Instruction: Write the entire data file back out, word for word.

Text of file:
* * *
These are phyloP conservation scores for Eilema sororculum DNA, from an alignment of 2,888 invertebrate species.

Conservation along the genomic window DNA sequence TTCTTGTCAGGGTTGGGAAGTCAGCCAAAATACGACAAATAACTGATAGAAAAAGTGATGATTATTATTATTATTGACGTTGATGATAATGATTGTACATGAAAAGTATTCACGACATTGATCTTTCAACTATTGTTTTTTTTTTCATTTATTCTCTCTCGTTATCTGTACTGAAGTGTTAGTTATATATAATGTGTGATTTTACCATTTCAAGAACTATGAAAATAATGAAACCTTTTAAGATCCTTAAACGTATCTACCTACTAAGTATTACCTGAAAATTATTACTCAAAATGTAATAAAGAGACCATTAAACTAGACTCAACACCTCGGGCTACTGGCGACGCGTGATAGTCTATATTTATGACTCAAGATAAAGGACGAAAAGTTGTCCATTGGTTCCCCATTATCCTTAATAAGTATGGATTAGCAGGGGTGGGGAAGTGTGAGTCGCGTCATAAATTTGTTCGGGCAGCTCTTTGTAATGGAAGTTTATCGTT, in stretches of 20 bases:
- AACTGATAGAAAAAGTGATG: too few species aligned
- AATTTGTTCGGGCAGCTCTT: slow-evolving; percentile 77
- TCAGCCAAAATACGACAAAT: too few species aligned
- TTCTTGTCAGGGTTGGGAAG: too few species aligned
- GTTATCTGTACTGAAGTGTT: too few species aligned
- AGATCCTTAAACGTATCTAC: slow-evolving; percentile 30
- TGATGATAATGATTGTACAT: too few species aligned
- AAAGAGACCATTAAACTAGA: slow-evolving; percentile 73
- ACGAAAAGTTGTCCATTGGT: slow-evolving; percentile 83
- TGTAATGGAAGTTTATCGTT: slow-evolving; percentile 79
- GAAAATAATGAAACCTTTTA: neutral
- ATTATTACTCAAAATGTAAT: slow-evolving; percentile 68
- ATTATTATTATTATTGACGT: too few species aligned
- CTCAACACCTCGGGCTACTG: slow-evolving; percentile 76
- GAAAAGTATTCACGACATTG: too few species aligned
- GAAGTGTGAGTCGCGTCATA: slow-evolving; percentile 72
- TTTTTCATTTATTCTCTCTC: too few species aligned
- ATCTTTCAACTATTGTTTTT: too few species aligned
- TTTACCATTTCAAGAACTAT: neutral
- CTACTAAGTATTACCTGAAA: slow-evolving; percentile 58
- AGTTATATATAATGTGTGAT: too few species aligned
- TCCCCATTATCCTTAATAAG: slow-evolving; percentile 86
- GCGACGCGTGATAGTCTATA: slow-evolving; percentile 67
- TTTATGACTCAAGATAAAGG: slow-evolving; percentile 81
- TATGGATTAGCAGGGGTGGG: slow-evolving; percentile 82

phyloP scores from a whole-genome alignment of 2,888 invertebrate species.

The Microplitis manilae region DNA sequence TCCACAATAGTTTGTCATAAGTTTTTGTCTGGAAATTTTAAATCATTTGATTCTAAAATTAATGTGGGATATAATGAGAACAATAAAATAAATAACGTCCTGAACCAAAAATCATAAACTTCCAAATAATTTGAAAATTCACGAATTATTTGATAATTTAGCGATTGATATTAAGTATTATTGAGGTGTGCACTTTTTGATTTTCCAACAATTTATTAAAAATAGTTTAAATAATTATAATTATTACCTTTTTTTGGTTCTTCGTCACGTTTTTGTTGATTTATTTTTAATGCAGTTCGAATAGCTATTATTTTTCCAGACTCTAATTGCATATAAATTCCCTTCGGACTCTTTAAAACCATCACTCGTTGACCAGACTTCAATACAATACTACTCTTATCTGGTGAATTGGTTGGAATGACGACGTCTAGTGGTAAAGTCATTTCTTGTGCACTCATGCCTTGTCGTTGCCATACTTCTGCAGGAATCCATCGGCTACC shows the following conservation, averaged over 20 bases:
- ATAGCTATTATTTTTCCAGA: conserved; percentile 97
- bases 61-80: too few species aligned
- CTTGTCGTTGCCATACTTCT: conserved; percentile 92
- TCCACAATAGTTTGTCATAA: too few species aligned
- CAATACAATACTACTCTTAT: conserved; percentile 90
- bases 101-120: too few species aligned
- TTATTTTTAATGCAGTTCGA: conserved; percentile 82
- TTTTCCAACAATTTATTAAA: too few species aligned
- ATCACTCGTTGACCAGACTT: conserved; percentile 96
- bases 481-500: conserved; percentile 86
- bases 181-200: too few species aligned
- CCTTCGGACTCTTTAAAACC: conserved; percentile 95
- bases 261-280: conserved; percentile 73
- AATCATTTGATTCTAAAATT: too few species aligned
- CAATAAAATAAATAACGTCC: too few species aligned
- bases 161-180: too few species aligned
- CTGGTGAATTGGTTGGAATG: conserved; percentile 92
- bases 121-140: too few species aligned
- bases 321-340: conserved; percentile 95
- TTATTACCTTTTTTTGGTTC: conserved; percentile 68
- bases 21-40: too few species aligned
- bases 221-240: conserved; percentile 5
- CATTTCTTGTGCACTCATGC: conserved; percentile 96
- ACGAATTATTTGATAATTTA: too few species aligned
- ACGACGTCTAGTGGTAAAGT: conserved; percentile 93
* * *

These are phyloP conservation scores for Eilema sororculum DNA, from an alignment of 2,888 invertebrate species.

Conservation along the genomic window DNA sequence TTCTTGTCAGGGTTGGGAAGTCAGCCAAAATACGACAAATAACTGATAGAAAAAGTGATGATTATTATTATTATTGACGTTGATGATAATGATTGTACATGAAAAGTATTCACGACATTGATCTTTCAACTATTGTTTTTTTTTTCATTTATTCTCTCTCGTTATCTGTACTGAAGTGTTAGTTATATATAATGTGTGATTTTACCATTTCAAGAACTATGAAAATAATGAAACCTTTTAAGATCCTTAAACGTATCTACCTACTAAGTATTACCTGAAAATTATTACTCAAAATGTAATAAAGAGACCATTAAACTAGACTCAACACCTCGGGCTACTGGCGACGCGTGATAGTCTATATTTATGACTCAAGATAAAGGACGAAAAGTTGTCCATTGGTTCCCCATTATCCTTAATAAGTATGGATTAGCAGGGGTGGGGAAGTGTGAGTCGCGTCATAAATTTGTTCGGGCAGCTCTTTGTAATGGAAGTTTATCGTT, in stretches of 20 bases:
- AACTGATAGAAAAAGTGATG: too few species aligned
- AATTTGTTCGGGCAGCTCTT: slow-evolving; percentile 77
- TCAGCCAAAATACGACAAAT: too few species aligned
- TTCTTGTCAGGGTTGGGAAG: too few species aligned
- GTTATCTGTACTGAAGTGTT: too few species aligned
- AGATCCTTAAACGTATCTAC: slow-evolving; percentile 30
- TGATGATAATGATTGTACAT: too few species aligned
- AAAGAGACCATTAAACTAGA: slow-evolving; percentile 73
- ACGAAAAGTTGTCCATTGGT: slow-evolving; percentile 83
- TGTAATGGAAGTTTATCGTT: slow-evolving; percentile 79
- GAAAATAATGAAACCTTTTA: neutral
- ATTATTACTCAAAATGTAAT: slow-evolving; percentile 68
- ATTATTATTATTATTGACGT: too few species aligned
- CTCAACACCTCGGGCTACTG: slow-evolving; percentile 76
- GAAAAGTATTCACGACATTG: too few species aligned
- GAAGTGTGAGTCGCGTCATA: slow-evolving; percentile 72
- TTTTTCATTTATTCTCTCTC: too few species aligned
- ATCTTTCAACTATTGTTTTT: too few species aligned
- TTTACCATTTCAAGAACTAT: neutral
- CTACTAAGTATTACCTGAAA: slow-evolving; percentile 58
- AGTTATATATAATGTGTGAT: too few species aligned
- TCCCCATTATCCTTAATAAG: slow-evolving; percentile 86
- GCGACGCGTGATAGTCTATA: slow-evolving; percentile 67
- TTTATGACTCAAGATAAAGG: slow-evolving; percentile 81
- TATGGATTAGCAGGGGTGGG: slow-evolving; percentile 82

phyloP scores from a whole-genome alignment of 2,888 invertebrate species.

The Microplitis manilae region DNA sequence TCCACAATAGTTTGTCATAAGTTTTTGTCTGGAAATTTTAAATCATTTGATTCTAAAATTAATGTGGGATATAATGAGAACAATAAAATAAATAACGTCCTGAACCAAAAATCATAAACTTCCAAATAATTTGAAAATTCACGAATTATTTGATAATTTAGCGATTGATATTAAGTATTATTGAGGTGTGCACTTTTTGATTTTCCAACAATTTATTAAAAATAGTTTAAATAATTATAATTATTACCTTTTTTTGGTTCTTCGTCACGTTTTTGTTGATTTATTTTTAATGCAGTTCGAATAGCTATTATTTTTCCAGACTCTAATTGCATATAAATTCCCTTCGGACTCTTTAAAACCATCACTCGTTGACCAGACTTCAATACAATACTACTCTTATCTGGTGAATTGGTTGGAATGACGACGTCTAGTGGTAAAGTCATTTCTTGTGCACTCATGCCTTGTCGTTGCCATACTTCTGCAGGAATCCATCGGCTACC shows the following conservation, averaged over 20 bases:
- ATAGCTATTATTTTTCCAGA: conserved; percentile 97
- bases 61-80: too few species aligned
- CTTGTCGTTGCCATACTTCT: conserved; percentile 92
- TCCACAATAGTTTGTCATAA: too few species aligned
- CAATACAATACTACTCTTAT: conserved; percentile 90
- bases 101-120: too few species aligned
- TTATTTTTAATGCAGTTCGA: conserved; percentile 82
- TTTTCCAACAATTTATTAAA: too few species aligned
- ATCACTCGTTGACCAGACTT: conserved; percentile 96
- bases 481-500: conserved; percentile 86
- bases 181-200: too few species aligned
- CCTTCGGACTCTTTAAAACC: conserved; percentile 95
- bases 261-280: conserved; percentile 73
- AATCATTTGATTCTAAAATT: too few species aligned
- CAATAAAATAAATAACGTCC: too few species aligned
- bases 161-180: too few species aligned
- CTGGTGAATTGGTTGGAATG: conserved; percentile 92
- bases 121-140: too few species aligned
- bases 321-340: conserved; percentile 95
- TTATTACCTTTTTTTGGTTC: conserved; percentile 68
- bases 21-40: too few species aligned
- bases 221-240: conserved; percentile 5
- CATTTCTTGTGCACTCATGC: conserved; percentile 96
- ACGAATTATTTGATAATTTA: too few species aligned
- ACGACGTCTAGTGGTAAAGT: conserved; percentile 93